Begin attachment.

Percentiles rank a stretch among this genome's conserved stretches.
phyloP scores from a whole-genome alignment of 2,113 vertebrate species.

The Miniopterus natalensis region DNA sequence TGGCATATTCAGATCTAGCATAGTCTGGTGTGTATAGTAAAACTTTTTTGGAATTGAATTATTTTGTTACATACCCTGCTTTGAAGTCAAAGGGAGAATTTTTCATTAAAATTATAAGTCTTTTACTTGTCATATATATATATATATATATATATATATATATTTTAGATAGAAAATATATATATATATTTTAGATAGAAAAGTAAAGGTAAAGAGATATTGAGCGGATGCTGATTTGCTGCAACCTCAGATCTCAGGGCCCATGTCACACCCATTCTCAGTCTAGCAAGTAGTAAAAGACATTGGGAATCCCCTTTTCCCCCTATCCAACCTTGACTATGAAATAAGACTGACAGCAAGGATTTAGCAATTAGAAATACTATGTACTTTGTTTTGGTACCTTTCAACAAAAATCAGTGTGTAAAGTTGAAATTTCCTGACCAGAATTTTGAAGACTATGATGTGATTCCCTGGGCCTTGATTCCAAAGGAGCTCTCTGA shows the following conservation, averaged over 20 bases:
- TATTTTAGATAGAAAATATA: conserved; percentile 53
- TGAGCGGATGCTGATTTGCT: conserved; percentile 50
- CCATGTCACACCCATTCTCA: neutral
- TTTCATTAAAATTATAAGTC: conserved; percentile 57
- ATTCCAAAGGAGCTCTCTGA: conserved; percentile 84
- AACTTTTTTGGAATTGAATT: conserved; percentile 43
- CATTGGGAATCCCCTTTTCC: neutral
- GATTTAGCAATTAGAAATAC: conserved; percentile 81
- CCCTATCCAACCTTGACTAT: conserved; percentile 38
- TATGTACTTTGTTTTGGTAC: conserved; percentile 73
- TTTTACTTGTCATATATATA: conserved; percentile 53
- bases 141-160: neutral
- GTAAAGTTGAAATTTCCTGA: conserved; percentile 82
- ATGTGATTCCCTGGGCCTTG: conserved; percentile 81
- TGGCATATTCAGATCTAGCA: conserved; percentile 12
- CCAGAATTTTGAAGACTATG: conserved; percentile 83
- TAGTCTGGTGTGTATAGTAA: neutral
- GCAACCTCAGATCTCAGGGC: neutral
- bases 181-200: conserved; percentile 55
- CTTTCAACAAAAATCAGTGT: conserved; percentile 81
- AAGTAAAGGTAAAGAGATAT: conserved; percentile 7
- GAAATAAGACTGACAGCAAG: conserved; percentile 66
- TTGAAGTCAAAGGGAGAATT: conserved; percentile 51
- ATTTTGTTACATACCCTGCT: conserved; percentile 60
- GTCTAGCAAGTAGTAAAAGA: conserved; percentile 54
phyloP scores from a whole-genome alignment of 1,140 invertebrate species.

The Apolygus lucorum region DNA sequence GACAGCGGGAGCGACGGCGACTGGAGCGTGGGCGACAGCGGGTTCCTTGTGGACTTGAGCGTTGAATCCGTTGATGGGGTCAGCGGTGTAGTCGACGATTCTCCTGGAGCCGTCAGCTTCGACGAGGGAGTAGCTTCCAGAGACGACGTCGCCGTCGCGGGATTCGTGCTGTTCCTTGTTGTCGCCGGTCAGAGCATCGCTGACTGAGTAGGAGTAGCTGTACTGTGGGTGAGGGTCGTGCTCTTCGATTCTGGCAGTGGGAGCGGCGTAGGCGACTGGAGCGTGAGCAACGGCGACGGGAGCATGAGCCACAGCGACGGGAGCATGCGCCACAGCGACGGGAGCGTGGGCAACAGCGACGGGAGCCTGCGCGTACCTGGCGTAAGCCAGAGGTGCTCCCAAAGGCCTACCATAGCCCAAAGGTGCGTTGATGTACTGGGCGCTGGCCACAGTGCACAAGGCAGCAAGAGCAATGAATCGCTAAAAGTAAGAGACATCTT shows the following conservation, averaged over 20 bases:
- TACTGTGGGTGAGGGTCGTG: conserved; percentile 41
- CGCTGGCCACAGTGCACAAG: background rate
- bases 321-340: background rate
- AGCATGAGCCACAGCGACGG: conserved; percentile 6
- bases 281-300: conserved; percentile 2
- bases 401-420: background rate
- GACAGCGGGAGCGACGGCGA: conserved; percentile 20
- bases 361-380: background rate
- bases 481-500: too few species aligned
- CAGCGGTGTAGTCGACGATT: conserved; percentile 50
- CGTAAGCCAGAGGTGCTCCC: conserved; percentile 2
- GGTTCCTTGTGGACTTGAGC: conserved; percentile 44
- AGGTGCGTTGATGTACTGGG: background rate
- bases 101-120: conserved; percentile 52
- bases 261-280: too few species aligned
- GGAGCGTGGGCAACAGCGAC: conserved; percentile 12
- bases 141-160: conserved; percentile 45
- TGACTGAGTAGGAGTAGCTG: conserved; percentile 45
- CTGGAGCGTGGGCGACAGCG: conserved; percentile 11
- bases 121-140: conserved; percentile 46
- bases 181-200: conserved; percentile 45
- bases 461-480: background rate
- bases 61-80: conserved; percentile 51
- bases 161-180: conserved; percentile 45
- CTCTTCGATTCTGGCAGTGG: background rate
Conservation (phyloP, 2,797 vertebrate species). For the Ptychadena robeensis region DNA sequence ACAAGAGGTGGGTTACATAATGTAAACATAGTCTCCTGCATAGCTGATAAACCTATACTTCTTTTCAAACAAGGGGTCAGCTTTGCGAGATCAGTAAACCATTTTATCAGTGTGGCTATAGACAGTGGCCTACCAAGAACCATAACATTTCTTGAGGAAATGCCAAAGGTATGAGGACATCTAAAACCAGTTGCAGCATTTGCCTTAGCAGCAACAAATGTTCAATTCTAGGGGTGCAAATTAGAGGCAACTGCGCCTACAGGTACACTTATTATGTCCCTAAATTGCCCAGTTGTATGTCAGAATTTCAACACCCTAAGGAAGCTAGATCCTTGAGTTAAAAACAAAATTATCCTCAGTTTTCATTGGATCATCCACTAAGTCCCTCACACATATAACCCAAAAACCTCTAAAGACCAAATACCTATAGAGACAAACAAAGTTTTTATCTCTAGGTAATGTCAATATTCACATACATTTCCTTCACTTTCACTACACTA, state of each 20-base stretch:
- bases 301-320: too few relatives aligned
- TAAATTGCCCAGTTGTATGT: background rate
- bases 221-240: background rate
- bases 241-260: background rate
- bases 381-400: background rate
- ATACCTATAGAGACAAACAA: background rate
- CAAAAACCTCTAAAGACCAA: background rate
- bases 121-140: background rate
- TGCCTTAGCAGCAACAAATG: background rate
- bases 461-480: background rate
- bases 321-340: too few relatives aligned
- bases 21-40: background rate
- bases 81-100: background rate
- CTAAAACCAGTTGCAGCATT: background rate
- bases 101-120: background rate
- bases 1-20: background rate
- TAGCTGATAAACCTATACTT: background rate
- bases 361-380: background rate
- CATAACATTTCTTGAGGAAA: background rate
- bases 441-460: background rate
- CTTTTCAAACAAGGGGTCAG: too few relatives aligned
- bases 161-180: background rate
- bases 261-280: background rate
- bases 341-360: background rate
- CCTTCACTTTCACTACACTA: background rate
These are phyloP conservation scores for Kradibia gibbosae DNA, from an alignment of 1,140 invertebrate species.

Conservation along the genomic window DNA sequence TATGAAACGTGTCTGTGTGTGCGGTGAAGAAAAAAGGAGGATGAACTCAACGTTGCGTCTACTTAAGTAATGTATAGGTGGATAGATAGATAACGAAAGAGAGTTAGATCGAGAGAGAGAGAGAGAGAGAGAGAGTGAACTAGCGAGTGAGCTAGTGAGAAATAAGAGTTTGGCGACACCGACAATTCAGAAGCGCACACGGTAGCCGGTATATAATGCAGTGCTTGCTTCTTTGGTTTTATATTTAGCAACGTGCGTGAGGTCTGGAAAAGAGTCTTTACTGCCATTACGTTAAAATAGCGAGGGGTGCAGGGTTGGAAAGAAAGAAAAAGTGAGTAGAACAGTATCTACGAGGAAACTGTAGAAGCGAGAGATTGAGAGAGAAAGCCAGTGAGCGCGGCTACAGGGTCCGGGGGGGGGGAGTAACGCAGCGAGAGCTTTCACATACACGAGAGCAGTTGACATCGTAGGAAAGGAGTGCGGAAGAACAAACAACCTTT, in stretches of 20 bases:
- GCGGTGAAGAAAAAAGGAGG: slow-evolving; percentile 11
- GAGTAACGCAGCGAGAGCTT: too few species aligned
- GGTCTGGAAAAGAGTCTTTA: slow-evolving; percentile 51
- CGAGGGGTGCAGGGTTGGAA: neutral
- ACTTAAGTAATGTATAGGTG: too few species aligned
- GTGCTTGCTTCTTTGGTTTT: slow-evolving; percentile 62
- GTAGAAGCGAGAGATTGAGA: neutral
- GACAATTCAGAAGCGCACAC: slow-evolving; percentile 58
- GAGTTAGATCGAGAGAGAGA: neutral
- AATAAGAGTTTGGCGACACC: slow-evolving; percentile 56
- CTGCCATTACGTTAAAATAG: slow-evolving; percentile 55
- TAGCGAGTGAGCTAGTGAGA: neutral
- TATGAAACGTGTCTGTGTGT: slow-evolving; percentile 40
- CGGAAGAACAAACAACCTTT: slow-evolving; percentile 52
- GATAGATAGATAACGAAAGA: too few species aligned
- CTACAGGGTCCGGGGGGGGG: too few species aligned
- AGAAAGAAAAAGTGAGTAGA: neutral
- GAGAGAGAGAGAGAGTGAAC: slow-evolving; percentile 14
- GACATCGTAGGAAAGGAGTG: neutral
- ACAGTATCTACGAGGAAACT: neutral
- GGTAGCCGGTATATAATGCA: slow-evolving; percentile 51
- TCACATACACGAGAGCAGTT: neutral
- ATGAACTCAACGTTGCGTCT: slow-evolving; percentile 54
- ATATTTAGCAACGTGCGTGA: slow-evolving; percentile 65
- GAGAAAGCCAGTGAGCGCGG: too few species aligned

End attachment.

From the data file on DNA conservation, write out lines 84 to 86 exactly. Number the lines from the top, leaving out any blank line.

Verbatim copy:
- GCGGTGAAGAAAAAAGGAGG: slow-evolving; percentile 11
- GAGTAACGCAGCGAGAGCTT: too few species aligned
- GGTCTGGAAAAGAGTCTTTA: slow-evolving; percentile 51